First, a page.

Nearly every major revolution in the post-Enlightenment age began in lecture halls. From the Insurrection Républicaine à Paris of 1832 to the grim Tiananmen Square massacre in 1989, history was written by vociferous scholars, with half their minds on their nation’s destiny and the other half on next week’s examinations.
Malaysia has never seen an outright revolution. Throughout the course of the country’s history, there have been wars, protests, and civil strife, but never a revolution.
And the harbinger of this glorious new age was none other than young students – the mahasiswa and mahasiswi – of its universities.
On May 9, 2018, an eventful date that will find a place alongside other momentous dates in Asian history, the 14th general elections of Malaysia ushered in a new age of liberation and promise. But while we Malaysians celebrate the new age, we must not let the transgressions of the past be left forgotten and unpunished.
When police arrested former prime minister Najib Razak on July 3 last year many were quick to forget how this seemingly impossible and stunning fall from grace started. Almost exactly two years prior to Najib’s arrest, on August 27, 2016, the bold spirit of one Anis Syafiqah gathered thousands of students in the heart of Kuala Lumpur. They demanded the resignation and arrest of Najib, because of credible information implicating him in the 1Malaysia Development Berhad (1MDB) corruption saga.
Malaysian social media took off. The August sun blazed down on fresh young faces, grimly set with determination to make their dissatisfaction known to the world: that their prime minister was an embarrassment to the country and unfit to lead the nation.
Echoing the pink hats that dominated the 2017 Women’s March in Washington, DC, the brave women of Malaysian youth donned pink headscarves. The scene was at once exuberant and uneasy.
Kuala Lumpur City Hall had denied the students permission to gather at Dataran Merdeka – Independence Square – and there was a risk that the police would take action as the notice to gather under the Peaceful Assembly Act 2012 was considered invalid. The students knew that at any minute, a Federal Reserve Unit crew with their infamous red shields could start applying metal to flesh to force them to disperse.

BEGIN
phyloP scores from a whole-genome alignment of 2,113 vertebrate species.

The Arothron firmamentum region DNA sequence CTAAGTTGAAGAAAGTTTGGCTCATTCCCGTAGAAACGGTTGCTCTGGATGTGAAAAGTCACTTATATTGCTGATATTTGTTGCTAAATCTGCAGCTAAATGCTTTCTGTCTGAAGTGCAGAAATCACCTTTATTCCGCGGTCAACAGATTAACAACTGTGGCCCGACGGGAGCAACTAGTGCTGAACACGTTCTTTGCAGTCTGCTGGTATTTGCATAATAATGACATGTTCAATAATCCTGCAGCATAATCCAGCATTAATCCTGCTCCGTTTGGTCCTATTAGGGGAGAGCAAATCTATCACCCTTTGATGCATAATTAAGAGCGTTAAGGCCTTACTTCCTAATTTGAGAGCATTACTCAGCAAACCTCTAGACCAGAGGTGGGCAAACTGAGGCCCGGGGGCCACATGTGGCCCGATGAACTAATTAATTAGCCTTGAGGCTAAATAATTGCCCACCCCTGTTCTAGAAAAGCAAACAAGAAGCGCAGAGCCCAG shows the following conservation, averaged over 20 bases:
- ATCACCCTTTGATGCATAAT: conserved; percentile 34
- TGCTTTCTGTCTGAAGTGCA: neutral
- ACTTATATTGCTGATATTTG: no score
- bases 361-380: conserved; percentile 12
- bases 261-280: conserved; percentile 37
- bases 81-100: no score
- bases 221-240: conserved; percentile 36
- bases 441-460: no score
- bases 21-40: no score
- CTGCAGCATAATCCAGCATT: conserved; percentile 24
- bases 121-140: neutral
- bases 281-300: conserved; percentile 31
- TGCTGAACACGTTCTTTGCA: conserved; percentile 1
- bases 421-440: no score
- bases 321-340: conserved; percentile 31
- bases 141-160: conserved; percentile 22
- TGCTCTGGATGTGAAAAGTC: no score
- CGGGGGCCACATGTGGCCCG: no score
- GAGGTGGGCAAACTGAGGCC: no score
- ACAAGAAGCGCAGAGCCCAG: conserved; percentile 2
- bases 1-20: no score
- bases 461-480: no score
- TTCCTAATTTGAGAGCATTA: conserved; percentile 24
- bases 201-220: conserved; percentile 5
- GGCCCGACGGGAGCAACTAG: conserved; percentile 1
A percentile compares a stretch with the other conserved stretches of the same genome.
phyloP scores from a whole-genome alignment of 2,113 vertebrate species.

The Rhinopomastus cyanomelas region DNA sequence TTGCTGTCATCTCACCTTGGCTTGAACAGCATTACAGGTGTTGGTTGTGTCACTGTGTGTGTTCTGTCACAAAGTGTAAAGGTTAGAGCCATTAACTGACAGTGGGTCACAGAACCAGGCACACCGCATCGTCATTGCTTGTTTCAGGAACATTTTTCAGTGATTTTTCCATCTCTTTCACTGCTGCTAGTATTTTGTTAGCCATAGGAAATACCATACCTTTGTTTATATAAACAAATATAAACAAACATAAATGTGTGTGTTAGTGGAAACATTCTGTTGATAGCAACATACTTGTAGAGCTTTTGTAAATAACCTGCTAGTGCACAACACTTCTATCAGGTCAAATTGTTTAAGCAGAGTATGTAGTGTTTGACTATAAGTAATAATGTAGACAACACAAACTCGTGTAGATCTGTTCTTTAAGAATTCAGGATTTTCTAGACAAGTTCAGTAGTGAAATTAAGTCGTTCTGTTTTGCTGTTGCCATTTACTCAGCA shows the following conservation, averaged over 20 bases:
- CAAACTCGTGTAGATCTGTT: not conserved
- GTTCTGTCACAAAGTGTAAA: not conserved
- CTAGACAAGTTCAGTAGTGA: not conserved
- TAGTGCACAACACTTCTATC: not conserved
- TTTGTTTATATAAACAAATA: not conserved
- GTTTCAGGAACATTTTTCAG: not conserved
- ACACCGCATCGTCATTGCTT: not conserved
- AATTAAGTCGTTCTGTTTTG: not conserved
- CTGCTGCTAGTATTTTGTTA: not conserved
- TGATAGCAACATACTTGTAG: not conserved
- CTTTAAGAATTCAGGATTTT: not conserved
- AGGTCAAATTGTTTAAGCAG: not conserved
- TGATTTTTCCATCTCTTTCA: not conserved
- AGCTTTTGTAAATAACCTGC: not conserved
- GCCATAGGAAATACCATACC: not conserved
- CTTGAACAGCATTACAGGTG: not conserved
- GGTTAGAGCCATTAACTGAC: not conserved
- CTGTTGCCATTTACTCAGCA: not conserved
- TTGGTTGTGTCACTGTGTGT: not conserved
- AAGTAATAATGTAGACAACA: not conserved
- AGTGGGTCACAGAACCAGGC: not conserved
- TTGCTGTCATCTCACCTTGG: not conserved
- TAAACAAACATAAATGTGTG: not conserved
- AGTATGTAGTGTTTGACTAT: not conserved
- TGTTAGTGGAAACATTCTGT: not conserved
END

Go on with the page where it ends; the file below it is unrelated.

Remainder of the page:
Fortunately, that didn’t happen. The day ended with a classic display of street theater: effigies of former prime minister Najib and his wife Rosmah Mansor were put behind bars in a mock prison.
However, while the students avoided a crackdown at the scene that day, many would later go on to face disciplinary proceedings and actions by their respective universities for their involvement in the protest.
When pictures of police taking Najib into custody graced the screens of every television set in the country, it was poetic justice: The very students Najib’s Barisan Nasional apparatchik had spent years persecuting under the Akta Universiti dan Kolej Universiti 1971, or Universities and University Colleges Act 1971 (AUKU), for merely speaking their minds and participating in politics were now watching the all-too-familiar white mustache, pink lips, and golden spectacles being hauled before a judge in the Kuala Lumpur High Court Complex.
In court, Najib was given the privilege of donning one of his exquisitely tailored suits instead of the standard orange jumpsuit, looking as if he were attending a global summit or international trade talk. But expensive suits couldn’t save him. The resistance had finally worked. And this would not have been possible if it weren’t for the rallying, protesting, and marching of hordes of student activists over the years.
History of AUKU
To understand AUKU, we must understand its history and its intricate relationship with the country. On August 29, 1969, police forces stormed the Universiti Malaya campus to break up an anti-government demonstration, detaining several student leaders in the process. This sparked a scare in the federal government, which was still reeling from the May 13 racial riots that had shaken the nation only a few months earlier.
The authorities were worried that a scene similar to the 1968 Paris Riots would play out, in which massive riots wreaked havoc on the streets of Paris and even made president Charles de Gaulle flee the capital after students occupied the Sorbonne and declared it an autonomous “people’s university.” The following year, Malaysia formed the National Operations Council – an emergency body formed after the bloody racial riots of 1969 – which in turn established a Campus Investigative Committee in 1970. That committee recommended the enactment of a law regulating varsity student activities: AUKU.
For more than 45 years, AUKU reigned supreme over the lecture halls of Malaysian universities. While student activism flourished in other countries, the average Malaysian university student was a meek and quiet individual too afraid to voice dissent or too conditioned to maintain political silence.. The government made increasingly severe amendments to the AUKU, making it more powerful and all-encompassing in restricting students’ rights.